Investigation of bias of hedonic scores when co-eliciting product attribute information using CATA questions

Research output: Contribution to journalJournal articleResearchpeer-review

Standard

Investigation of bias of hedonic scores when co-eliciting product attribute information using CATA questions. / Jaeger, Sara R.; Giacalone, Davide; Roigard, Cristina M.; Pineau, Benedicte; Vidal, Leticia; Giménez, Ana; Frøst, Michael Bom; Ares, Gaston.

In: Food Quality and Preference, Vol. 30, No. 2, 2013, p. 242-249.

Research output: Contribution to journalJournal articleResearchpeer-review

Harvard

Jaeger, SR, Giacalone, D, Roigard, CM, Pineau, B, Vidal, L, Giménez, A, Frøst, MB & Ares, G 2013, 'Investigation of bias of hedonic scores when co-eliciting product attribute information using CATA questions', Food Quality and Preference, vol. 30, no. 2, pp. 242-249. https://doi.org/10.1016/j.foodqual.2013.06.001

APA

Jaeger, S. R., Giacalone, D., Roigard, C. M., Pineau, B., Vidal, L., Giménez, A., ... Ares, G. (2013). Investigation of bias of hedonic scores when co-eliciting product attribute information using CATA questions. Food Quality and Preference, 30(2), 242-249. https://doi.org/10.1016/j.foodqual.2013.06.001

Vancouver

Jaeger SR, Giacalone D, Roigard CM, Pineau B, Vidal L, Giménez A et al. Investigation of bias of hedonic scores when co-eliciting product attribute information using CATA questions. Food Quality and Preference. 2013;30(2):242-249. https://doi.org/10.1016/j.foodqual.2013.06.001

Author

Jaeger, Sara R. ; Giacalone, Davide ; Roigard, Cristina M. ; Pineau, Benedicte ; Vidal, Leticia ; Giménez, Ana ; Frøst, Michael Bom ; Ares, Gaston. / Investigation of bias of hedonic scores when co-eliciting product attribute information using CATA questions. In: Food Quality and Preference. 2013 ; Vol. 30, No. 2. pp. 242-249.

Bibtex

@article{716490dfa48a451c9216b735dd45aebb,
title = "Investigation of bias of hedonic scores when co-eliciting product attribute information using CATA questions",
abstract = "Sensory and consumer scientists disagree on the practice of concurrently obtaining sensory information in hedonic tests. This is in part due to different mindsets about what consumers are able to do and evidence that such co-elicitation may bias hedonic scores. Check-all-that-apply (CATA) questions have been claimed to have a smaller effect on hedonic scores than other attribute such as just-about-right or intensity scales. In this research, nine studies using consumers as participants examined effects on hedonic product scores when sensory attribute information was co-elicited using CATA questions. The use of CATA concurrently with hedonic was benchmarked against concurrent attribute liking scores, attribute intensity scores and just-about-right scaling. Across a range of product categories (beer, fresh fruit, tea, flavoured water, crackers, savoury dips), only weak and transient evidence of bias of hedonic scores when concurrently using CATA questions was established. This effect was independent on whether samples, on average were moderately liked or moderately disliked, and replicated when samples were assessed partially by the sense of smell only or via full product assessment (appearance, aroma, flavour, taste, aftertaste, mouthfeel). The present research suggests that co-elicitation of hedonic scores and product attribute information using CATA questions may bias the hedonic scores, but not that it certainly will do so. This needs to be recognised, leading to more widespread acceptance that co-elicitation has merit. Investigators should decide on whether or not to co-elicit product attribute information using CATA questions on a case-by-case basis, acknowledging that bias may occur. Further research is needed to understand when/when not bias is likely to occur.",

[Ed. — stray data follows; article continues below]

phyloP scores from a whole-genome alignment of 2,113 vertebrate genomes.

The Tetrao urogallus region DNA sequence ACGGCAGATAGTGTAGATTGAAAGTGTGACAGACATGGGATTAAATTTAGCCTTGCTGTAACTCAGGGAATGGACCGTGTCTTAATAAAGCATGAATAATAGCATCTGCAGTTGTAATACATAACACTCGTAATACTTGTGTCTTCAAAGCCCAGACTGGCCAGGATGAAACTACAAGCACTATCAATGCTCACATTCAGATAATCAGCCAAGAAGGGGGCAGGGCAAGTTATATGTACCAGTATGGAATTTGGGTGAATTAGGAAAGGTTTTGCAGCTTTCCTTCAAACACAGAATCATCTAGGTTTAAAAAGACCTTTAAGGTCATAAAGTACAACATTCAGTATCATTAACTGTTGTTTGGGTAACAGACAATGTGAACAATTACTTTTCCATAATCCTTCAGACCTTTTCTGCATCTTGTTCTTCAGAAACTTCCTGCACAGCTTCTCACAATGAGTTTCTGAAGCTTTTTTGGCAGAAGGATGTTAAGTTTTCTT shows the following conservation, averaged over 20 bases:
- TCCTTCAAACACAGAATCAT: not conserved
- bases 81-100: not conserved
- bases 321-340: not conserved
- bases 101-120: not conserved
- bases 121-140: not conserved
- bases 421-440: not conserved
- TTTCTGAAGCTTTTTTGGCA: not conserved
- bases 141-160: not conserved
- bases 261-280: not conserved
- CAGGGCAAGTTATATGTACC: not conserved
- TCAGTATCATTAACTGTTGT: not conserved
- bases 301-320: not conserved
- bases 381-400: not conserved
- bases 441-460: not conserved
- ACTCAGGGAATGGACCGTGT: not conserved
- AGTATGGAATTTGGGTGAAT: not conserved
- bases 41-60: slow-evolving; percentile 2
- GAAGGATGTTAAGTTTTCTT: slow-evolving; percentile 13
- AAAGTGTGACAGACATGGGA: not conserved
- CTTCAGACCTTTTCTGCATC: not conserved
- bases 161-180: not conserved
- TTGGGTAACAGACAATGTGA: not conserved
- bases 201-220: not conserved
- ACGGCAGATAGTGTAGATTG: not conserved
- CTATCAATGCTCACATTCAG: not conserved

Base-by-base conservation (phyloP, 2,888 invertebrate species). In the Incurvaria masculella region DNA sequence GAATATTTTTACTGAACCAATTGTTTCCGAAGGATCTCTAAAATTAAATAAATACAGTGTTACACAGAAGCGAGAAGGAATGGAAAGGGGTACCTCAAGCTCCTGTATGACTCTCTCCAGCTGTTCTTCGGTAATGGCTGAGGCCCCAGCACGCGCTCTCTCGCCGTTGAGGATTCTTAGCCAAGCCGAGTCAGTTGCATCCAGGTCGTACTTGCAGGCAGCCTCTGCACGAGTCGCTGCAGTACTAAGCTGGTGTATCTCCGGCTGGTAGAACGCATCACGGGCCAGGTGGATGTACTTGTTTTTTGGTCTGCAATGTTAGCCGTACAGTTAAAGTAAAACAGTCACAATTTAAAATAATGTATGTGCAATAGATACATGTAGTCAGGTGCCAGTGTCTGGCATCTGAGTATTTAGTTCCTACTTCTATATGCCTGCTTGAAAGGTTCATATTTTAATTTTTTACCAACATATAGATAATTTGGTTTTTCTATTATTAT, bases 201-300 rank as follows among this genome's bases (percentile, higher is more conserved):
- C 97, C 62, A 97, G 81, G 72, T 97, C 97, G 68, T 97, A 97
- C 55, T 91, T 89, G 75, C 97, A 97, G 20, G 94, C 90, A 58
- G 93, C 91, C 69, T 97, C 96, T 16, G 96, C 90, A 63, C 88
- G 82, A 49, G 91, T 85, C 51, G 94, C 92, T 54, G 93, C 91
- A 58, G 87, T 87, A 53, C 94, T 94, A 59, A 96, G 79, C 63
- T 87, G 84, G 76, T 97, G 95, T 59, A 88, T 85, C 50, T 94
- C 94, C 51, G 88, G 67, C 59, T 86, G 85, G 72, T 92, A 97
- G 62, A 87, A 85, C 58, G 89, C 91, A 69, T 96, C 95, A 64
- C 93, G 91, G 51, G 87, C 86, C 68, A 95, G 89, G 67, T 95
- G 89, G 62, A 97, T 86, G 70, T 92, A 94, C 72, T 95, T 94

author = "Jaeger, {Sara R.} and Davide Giacalone and Roigard, {Cristina M.} and Benedicte Pineau and Leticia Vidal and Ana Gim{\'e}nez and Fr{\o}st, {Michael Bom} and Gaston Ares",
year = "2013",
doi = "10.1016/j.foodqual.2013.06.001",
language = "English",
volume = "30",
pages = "242--249",
journal = "Food Quality and Preference",
issn = "0950-3293",
publisher = "Pergamon Press",